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Georgia Power Looking to Add More Solar Power

August 19, 2010

Georgia Power Building

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Here is a GREAT article from the Atlanta Business Chronicle talking about the future of solar power in Georgia and how Georgia Power is looking to make it a major portion of it’s energy portfolio.  This will ultimately spark more residential solar installations and likely drive down the cost.   I’m personally thrilled to hear about this!

Georgia Power is expected to seek regulatory approval to increase the cap on the amount of solar power it buys from the private sector.

That increase is likely to spur solar installations at Georgia businesses and homes.

Georgia Power buys and sells solar power at a premium through its Green Energy program, which is capped at 2.5MW.

The utility hopes to boost the cap to 6.4MW, said Lauren “Bubba” McDonald, chairman of the Georgia Public Service Commission.

Georgia Power was tight-lipped on its plans, late Wednesday.

“We’re looking to help grow solar in Georgia and we’re going to have more details about our plans in the next few weeks,” a spokeswoman said.

McDonald, expected to disclose this news at the Southern Solar Summit in Atlanta on Thursday, said regulators will consider Georgia Power’s request by year-end.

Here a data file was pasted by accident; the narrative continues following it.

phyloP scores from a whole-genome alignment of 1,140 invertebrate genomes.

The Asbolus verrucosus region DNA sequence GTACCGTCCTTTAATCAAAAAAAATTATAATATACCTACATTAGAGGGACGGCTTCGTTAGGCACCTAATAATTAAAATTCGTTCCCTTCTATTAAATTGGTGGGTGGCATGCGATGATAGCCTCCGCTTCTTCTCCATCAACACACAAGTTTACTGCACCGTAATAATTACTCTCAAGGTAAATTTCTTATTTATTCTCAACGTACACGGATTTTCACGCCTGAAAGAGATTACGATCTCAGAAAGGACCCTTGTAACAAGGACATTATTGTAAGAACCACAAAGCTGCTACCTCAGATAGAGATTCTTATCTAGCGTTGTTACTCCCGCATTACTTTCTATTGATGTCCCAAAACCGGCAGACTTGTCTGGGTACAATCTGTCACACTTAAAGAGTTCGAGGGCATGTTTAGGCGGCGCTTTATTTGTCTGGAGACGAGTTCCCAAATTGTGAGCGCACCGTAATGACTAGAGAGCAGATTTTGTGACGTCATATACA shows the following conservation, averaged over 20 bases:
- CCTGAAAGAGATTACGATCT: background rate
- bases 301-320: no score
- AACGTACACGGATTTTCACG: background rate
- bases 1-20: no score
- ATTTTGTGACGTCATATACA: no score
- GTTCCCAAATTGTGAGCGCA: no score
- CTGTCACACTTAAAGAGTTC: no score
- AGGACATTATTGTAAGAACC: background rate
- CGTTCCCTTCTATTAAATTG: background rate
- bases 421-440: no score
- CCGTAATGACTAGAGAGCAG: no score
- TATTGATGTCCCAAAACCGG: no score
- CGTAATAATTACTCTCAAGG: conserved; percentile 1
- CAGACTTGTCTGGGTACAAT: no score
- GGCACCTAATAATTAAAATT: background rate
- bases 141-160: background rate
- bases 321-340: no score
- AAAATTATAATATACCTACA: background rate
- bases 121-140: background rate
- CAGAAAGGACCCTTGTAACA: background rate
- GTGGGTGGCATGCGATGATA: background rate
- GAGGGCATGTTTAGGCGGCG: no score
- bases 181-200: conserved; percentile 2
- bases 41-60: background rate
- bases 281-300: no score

Boosting the cap is an effort to diversify Georgia’s alternative energy portfolio, McDonald said. About 60 percent of electricity in Georgia is generated by coal, he noted.

Once the new cap is put in

solar

place, McDonald said, Georgia will lead 35 states and the District of Columbia in “cumulative solar capacity.”

Expanding the market for solar energy is likely to spur installations of solar panels, since more projects will get the financing, said Peter Marte, CEO of Hannah Solar, an Atlanta solar project developer.

Georgia Power pays 18.3 cents per kilowatt/hour for solar power it buys from the Green Energy program’s subscribers and sells the power at $4.50 per 100 kilowatt/hour blocks.

Mushrooming solar installations on roofs of warehouses and factories in the Peach State also benefits Georgia Power, Marte said, because it eases demand on the electric grid during peak hours.

“It’s a good thing for everybody,” Marte said. “It’s a total win, win, win.”

Read more: Georgia Power to seek more solar – Atlanta Business Chronicle
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